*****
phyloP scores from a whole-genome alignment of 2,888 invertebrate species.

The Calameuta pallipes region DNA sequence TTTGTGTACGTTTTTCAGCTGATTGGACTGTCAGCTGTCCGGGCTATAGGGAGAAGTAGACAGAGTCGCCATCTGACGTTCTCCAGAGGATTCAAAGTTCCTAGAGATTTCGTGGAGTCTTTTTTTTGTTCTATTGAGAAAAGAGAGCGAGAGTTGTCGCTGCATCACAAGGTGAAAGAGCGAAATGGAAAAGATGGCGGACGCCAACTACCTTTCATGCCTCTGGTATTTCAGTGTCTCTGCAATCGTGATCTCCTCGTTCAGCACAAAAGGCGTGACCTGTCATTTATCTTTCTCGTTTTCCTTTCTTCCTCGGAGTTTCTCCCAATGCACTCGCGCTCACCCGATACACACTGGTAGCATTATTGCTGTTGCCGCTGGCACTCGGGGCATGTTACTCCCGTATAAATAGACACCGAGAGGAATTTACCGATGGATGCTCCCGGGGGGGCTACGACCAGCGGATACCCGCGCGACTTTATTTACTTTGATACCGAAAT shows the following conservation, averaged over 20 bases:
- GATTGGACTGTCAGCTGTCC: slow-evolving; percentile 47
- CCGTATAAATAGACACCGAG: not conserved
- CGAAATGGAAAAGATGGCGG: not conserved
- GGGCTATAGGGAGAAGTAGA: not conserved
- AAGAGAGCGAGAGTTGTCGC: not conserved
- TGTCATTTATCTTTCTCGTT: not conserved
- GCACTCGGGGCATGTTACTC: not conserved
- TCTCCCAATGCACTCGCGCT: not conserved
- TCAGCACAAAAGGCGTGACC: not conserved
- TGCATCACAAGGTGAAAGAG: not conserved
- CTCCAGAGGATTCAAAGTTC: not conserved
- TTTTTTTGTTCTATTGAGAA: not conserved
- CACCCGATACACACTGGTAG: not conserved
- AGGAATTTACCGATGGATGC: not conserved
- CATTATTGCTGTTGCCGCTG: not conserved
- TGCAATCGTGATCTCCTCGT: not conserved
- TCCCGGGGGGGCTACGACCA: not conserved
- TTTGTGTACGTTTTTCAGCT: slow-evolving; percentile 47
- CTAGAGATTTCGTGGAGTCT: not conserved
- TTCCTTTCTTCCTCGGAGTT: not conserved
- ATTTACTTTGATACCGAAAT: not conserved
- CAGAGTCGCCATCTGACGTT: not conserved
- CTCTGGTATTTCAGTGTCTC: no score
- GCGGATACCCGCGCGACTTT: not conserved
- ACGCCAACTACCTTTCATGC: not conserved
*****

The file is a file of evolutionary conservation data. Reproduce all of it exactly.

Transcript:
phyloP scores from a whole-genome alignment of 2,888 invertebrate species.

The Calameuta pallipes region DNA sequence TTTGTGTACGTTTTTCAGCTGATTGGACTGTCAGCTGTCCGGGCTATAGGGAGAAGTAGACAGAGTCGCCATCTGACGTTCTCCAGAGGATTCAAAGTTCCTAGAGATTTCGTGGAGTCTTTTTTTTGTTCTATTGAGAAAAGAGAGCGAGAGTTGTCGCTGCATCACAAGGTGAAAGAGCGAAATGGAAAAGATGGCGGACGCCAACTACCTTTCATGCCTCTGGTATTTCAGTGTCTCTGCAATCGTGATCTCCTCGTTCAGCACAAAAGGCGTGACCTGTCATTTATCTTTCTCGTTTTCCTTTCTTCCTCGGAGTTTCTCCCAATGCACTCGCGCTCACCCGATACACACTGGTAGCATTATTGCTGTTGCCGCTGGCACTCGGGGCATGTTACTCCCGTATAAATAGACACCGAGAGGAATTTACCGATGGATGCTCCCGGGGGGGCTACGACCAGCGGATACCCGCGCGACTTTATTTACTTTGATACCGAAAT shows the following conservation, averaged over 20 bases:
- GATTGGACTGTCAGCTGTCC: slow-evolving; percentile 47
- CCGTATAAATAGACACCGAG: not conserved
- CGAAATGGAAAAGATGGCGG: not conserved
- GGGCTATAGGGAGAAGTAGA: not conserved
- AAGAGAGCGAGAGTTGTCGC: not conserved
- TGTCATTTATCTTTCTCGTT: not conserved
- GCACTCGGGGCATGTTACTC: not conserved
- TCTCCCAATGCACTCGCGCT: not conserved
- TCAGCACAAAAGGCGTGACC: not conserved
- TGCATCACAAGGTGAAAGAG: not conserved
- CTCCAGAGGATTCAAAGTTC: not conserved
- TTTTTTTGTTCTATTGAGAA: not conserved
- CACCCGATACACACTGGTAG: not conserved
- AGGAATTTACCGATGGATGC: not conserved
- CATTATTGCTGTTGCCGCTG: not conserved
- TGCAATCGTGATCTCCTCGT: not conserved
- TCCCGGGGGGGCTACGACCA: not conserved
- TTTGTGTACGTTTTTCAGCT: slow-evolving; percentile 47
- CTAGAGATTTCGTGGAGTCT: not conserved
- TTCCTTTCTTCCTCGGAGTT: not conserved
- ATTTACTTTGATACCGAAAT: not conserved
- CAGAGTCGCCATCTGACGTT: not conserved
- CTCTGGTATTTCAGTGTCTC: no score
- GCGGATACCCGCGCGACTTT: not conserved
- ACGCCAACTACCTTTCATGC: not conserved